The police action prompted some students and faculty members to call for Katehi's resignation.
Until then, Katehi had won praise after her 2009 hiring for improving private fundraising and pledging to make UC Davis a top-five public research university. A former provost at the University of Illinois at Urbana-Champaign, she is a renowned scholar in electrical and computer engineering.
Entomology professor Walter Leal, a Katehi supporter, said Thursday, "this one issue should not disqualify her as chancellor given everything she has provided."
While 69 percent of faculty rejected a condemnation of the chancellor's dispatching of police to deal with the nonviolent protests last fall, 59 percent in the February vote backed an expression of confidence in her overall leadership and "good-faith apology" for the pepper-spraying.
Yet viticulture professor Linda Bisson, chair of the Academic Senate, said Thursday that a special faculty committee is due to issue its own report soon on the incident, saying: "I am expecting they will have a very powerful report."
Bisson said the committee is looking at "cultural attitudes" that may have led to the pepper-spraying, as well as suggestions on how "the campus administration culture has to change."
Bisson said she didn't know if faculty members would offer another expression of confidence or lack of it in the chancellor. "I think all things are still on the table," she said.
But she added it would be unfair to pin the police action squarely on Katehi.
The Reynoso report also took wide aim at what it called a "very dysfunctional" campus police force. It noted that officers ignored Chief Annette Spicuzza's instructions not to wear rior gear or carry batons into the demonstration.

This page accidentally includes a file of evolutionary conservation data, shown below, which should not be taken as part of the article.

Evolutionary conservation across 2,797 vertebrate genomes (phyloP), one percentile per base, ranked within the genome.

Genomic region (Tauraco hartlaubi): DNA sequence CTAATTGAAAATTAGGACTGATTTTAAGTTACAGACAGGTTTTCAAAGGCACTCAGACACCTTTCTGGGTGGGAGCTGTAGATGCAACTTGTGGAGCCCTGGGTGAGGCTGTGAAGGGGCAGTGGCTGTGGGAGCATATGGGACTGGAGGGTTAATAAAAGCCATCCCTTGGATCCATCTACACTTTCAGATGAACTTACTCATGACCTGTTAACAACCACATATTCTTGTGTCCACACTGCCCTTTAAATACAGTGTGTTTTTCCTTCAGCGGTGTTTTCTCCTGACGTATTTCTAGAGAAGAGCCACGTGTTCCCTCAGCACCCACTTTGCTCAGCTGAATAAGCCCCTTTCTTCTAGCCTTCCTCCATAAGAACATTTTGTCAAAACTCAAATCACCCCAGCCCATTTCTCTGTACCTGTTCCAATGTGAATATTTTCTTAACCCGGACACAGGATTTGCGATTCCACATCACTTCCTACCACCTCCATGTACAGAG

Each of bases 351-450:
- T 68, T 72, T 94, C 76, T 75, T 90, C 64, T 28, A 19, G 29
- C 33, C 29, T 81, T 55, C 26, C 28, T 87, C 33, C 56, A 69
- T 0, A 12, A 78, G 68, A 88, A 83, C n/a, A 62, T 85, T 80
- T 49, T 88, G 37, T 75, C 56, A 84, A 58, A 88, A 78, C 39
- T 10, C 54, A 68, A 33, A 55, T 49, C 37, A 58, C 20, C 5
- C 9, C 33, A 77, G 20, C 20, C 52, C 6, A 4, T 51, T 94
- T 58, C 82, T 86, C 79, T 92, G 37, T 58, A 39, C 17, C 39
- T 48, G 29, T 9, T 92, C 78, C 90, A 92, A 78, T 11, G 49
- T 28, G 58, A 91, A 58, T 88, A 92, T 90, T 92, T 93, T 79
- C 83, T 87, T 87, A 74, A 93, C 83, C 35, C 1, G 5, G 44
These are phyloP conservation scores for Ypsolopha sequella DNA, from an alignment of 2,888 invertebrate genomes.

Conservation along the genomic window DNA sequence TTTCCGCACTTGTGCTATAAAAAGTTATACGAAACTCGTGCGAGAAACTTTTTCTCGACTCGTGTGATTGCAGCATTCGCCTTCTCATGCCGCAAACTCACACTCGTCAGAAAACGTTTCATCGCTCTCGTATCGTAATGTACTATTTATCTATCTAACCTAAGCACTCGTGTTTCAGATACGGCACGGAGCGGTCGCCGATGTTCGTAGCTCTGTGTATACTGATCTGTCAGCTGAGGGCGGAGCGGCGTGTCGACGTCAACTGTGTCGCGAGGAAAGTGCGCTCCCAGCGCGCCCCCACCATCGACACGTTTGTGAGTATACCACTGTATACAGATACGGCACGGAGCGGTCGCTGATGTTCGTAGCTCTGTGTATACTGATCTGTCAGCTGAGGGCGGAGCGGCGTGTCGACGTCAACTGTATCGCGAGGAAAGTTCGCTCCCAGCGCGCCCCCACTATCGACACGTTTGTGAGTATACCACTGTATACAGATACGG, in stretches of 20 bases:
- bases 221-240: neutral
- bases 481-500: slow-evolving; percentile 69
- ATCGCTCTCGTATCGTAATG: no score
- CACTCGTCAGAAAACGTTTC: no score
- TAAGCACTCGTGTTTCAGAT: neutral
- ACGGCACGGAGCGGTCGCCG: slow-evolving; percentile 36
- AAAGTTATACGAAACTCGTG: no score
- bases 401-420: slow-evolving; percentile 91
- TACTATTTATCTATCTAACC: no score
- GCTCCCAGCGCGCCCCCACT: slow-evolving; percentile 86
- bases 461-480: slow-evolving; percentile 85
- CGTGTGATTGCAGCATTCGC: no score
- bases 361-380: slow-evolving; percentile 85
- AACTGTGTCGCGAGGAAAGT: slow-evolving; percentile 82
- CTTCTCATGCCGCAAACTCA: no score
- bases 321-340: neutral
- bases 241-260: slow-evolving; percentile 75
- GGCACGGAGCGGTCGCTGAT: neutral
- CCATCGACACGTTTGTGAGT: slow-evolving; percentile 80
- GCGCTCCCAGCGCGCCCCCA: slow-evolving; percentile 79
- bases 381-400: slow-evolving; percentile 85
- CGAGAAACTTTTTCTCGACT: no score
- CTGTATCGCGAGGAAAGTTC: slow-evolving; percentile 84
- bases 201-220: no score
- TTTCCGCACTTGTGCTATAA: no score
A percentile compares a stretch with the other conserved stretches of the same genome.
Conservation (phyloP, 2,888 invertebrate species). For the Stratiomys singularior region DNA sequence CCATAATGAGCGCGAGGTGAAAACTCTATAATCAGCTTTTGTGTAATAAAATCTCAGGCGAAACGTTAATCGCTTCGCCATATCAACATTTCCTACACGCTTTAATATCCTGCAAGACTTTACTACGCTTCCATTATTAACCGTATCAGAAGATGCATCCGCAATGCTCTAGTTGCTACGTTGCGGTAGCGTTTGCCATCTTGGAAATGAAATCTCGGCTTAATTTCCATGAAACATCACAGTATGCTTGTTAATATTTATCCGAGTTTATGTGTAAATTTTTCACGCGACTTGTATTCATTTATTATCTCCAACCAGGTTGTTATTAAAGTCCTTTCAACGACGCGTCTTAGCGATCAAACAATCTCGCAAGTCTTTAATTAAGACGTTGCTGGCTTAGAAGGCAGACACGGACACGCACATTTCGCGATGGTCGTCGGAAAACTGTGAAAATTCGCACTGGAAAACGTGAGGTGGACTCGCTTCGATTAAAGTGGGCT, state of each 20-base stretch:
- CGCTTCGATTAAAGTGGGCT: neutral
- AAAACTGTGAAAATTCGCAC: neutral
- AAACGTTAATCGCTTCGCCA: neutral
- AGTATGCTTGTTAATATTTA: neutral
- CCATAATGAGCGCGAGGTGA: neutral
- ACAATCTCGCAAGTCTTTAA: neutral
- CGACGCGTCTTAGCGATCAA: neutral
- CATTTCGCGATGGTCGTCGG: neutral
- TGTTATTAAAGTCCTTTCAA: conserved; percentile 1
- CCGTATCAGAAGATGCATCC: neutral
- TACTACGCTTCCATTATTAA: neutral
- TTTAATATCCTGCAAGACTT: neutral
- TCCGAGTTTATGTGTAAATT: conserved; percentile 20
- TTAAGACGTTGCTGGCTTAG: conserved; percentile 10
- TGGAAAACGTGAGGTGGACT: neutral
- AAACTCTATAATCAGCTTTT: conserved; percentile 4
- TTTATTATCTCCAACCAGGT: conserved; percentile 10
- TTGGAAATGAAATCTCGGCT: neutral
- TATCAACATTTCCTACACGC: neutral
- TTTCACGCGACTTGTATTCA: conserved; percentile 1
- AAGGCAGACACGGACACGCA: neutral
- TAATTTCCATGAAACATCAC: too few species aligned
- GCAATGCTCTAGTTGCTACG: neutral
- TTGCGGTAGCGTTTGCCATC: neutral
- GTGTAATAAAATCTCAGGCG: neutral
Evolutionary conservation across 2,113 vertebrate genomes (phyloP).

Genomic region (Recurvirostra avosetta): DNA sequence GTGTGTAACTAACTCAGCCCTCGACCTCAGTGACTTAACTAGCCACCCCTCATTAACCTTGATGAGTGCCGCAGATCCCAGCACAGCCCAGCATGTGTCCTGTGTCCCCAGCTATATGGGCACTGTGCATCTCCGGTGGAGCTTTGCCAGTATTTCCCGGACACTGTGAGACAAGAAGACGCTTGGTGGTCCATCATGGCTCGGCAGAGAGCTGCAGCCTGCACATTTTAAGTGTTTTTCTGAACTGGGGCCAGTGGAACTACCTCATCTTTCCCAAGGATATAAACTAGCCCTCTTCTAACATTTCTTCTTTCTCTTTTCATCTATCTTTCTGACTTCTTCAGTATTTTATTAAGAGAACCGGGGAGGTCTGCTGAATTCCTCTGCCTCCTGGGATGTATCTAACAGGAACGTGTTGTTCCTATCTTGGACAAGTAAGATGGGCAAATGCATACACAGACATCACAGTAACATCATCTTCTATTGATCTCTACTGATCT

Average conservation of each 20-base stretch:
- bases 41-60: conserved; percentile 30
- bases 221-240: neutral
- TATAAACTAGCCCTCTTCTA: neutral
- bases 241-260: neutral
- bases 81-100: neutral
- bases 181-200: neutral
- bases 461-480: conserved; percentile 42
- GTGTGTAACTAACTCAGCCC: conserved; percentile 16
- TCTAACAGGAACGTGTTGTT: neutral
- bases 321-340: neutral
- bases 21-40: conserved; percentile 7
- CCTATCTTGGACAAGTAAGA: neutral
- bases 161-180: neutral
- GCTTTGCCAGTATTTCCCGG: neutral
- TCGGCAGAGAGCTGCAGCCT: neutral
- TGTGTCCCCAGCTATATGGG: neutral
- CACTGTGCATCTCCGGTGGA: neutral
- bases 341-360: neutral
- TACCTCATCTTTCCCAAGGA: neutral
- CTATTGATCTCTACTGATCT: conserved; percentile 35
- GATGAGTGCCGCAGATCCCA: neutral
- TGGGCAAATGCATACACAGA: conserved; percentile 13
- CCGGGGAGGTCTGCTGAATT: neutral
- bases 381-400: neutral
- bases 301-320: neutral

The Reynoso report cited errors among multiple administrators in failing to understand or communicate Katehi's request to police that they refrain from any use of force to avoid "another Berkeley" a reference to a protest that police broke up with batons at that UC campus.
The report noted the type of pepper spray canister that Pike used had neither been approved for campus use nor included in officer training.
Patrick Callan, president of the National Center for Public Policy and Higher Education in San Jose, said the findings showed a stunning lack of competence in dealing with protests that are hardly an "exotic event on college campuses."
"Flawed judgment is probably the understatement of the year," Callan said. "It was not just flawed on the ground but flawed from the very senior management right down through the police."
The Reynoso report recommended a range of solutions that include developing university policies for campus protests and civil disobedience, training officers in "modern and contemporary" campus policing and improving communication among administrators, faculty, staff and students.
Rebecca Sterling, the UC Davis student body president and a task force member, said the university and its chancellor should thoroughly review the recommendations.
"She must understand her leadership is critical and it was not up to par with the university's expectations," Sterling said, adding: "There will be a lot of repercussions and a lot of steps to make it right."